“I love making good wine. What's good wine? It’s good for the grower, good for the winery, true to the brand and good to drink!”
- Jo Gear
How did you get into winemaking?
A combination of things. My Dad made wine in our basement when we were kids and we lived on an orchard so I learned pretty early on that you could make alcohol from a whole range of fruits and veges, and sometimes it was even drinkable. Later on I was working for Corbans in Trade Marketing and had the opportunity to work at the Longridge winery in Napier helping out (or perhaps hindering) over harvest and fell in love with winemaking. The excitement of harvest, the boots’n’all attitude, and the precision of chemistry all while working with a seasonal crop is very intoxicating as well as hugely challenging and very, very rewarding. So I went to Lincoln and studied Viti and Oenology.
What do you love most about being a winemaker?
Blending. It’s the coolest thing out.
What do you love about wine?
The joy it brings to people. It’s such an accessible luxury where, for a relatively small amount of money you can be whisked away to a cool forest floor or an Alpine meadow all from the comfort of your family dinner table.
What's your favourite food and wine pairing, and why?
Well when your golden rule is to drink what you love with the food you like to eat then it can sometimes go askew however I do love Pinot with salmon and a weighty Marlborough Sauvignon Blanc with a creamy blue cheese. Don’t knock it till you try it.
What are your thoughts about Chardonnay being on the upswing again - and why should we try NZ Chardonnay?
Chardonnay is such a clever thing. It loves to be challenged, whether it's natural ferment or solids, stirring or slow ferments, heat or oak, or just fruitfruifruit and it rises to the occasion to embrace the good. She is also generously and heartwarmingly forgiving so we winemakers love her unconditionally.
I think it’s her versatility that has brought Chardonnay back in to the limelight. It means that there is a Chardonnay out there for everyone, from fruit-focused to peaches and cream, bold toasted oak to none at all, so if you haven’t found your perfect Chardonnay yet then just keep looking.
What’s your winemaking philosophy?
I like wine to express where it’s from, who grew it and how it was made. It should be varietally pure but with “somewhereness”, so that it gives you a sense of place and time.
It’s also important to be sustainable so that everyone throughout the supply chain from the pruner and grower to the forklift driver and retailer can share in the work and the reward, both now and for future generations.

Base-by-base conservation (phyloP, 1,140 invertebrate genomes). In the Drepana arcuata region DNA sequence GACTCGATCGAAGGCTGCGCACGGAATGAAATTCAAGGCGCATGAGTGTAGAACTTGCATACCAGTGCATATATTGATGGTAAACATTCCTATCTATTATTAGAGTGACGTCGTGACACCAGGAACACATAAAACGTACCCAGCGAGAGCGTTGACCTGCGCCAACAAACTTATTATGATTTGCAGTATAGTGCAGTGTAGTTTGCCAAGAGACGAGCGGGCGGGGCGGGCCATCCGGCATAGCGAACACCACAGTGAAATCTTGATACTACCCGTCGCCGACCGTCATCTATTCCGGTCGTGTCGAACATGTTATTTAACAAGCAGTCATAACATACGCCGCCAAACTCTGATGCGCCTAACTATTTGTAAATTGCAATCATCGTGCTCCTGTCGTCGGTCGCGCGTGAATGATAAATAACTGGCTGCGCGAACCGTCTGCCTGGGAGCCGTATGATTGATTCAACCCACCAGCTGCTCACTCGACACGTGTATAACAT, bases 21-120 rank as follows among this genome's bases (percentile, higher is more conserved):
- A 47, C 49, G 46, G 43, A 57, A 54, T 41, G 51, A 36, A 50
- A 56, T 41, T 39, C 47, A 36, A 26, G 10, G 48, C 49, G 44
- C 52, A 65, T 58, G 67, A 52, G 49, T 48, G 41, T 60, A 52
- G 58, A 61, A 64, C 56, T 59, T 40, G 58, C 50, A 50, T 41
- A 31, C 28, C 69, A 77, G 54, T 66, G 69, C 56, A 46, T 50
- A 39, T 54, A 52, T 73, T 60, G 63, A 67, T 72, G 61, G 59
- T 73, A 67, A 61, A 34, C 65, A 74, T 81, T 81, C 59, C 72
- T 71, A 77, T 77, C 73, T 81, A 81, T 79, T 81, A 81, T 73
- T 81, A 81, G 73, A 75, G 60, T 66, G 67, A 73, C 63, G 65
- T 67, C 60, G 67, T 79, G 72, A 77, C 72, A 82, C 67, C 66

What’s your favourite wine moment?
For winemaking, it’s that first run through of the new vintage Sauvignon Blancs in tank, fresh off ferment and desperate to impress. And we’re lucky enough to get to repeat it every year. Wine drinking, it’s ice-cold champagne with fish’n’chips on an East Coast beach on a balmy Feb evening. Priceless.
How would you describe the wines that can be found in the Hawkesbridge range?
Delicious! They’re all true, pure varietal expressions but also true to Marlborough and its amazing climate, dedicated growers and intense flavour.
What’s great about the Marlborough region? We all know Sauv Blanc, but what other wines should we try from here?
Marlborough is a terrific region for so many things. There is a wonderful sense of community; the people are hard-working and resourceful; the land is bountiful and the climate generous; and it’s the home of the best pies in NZ (Burleigh Pie Shop).
The long autumn and the big diurnal shift (temperature change between the warmth of the day and the cool of the night) produce beautifully ripe fruit with vibrant acidity. That means Riesling is amazing here, as is Chardonnay, sparkling wines and the twin Pinots – Noir and Gris.
Future of wine: What varieties do you think we will be seeing more of?
It’s hard to go past Rosé. The modern styles we’re making here in NZ now are so much drier that they go the distance as a serious drink as well as lending themselves exceptionally well to food. It’s a legitimate addition to our long-term drinking portfolio, not a fad.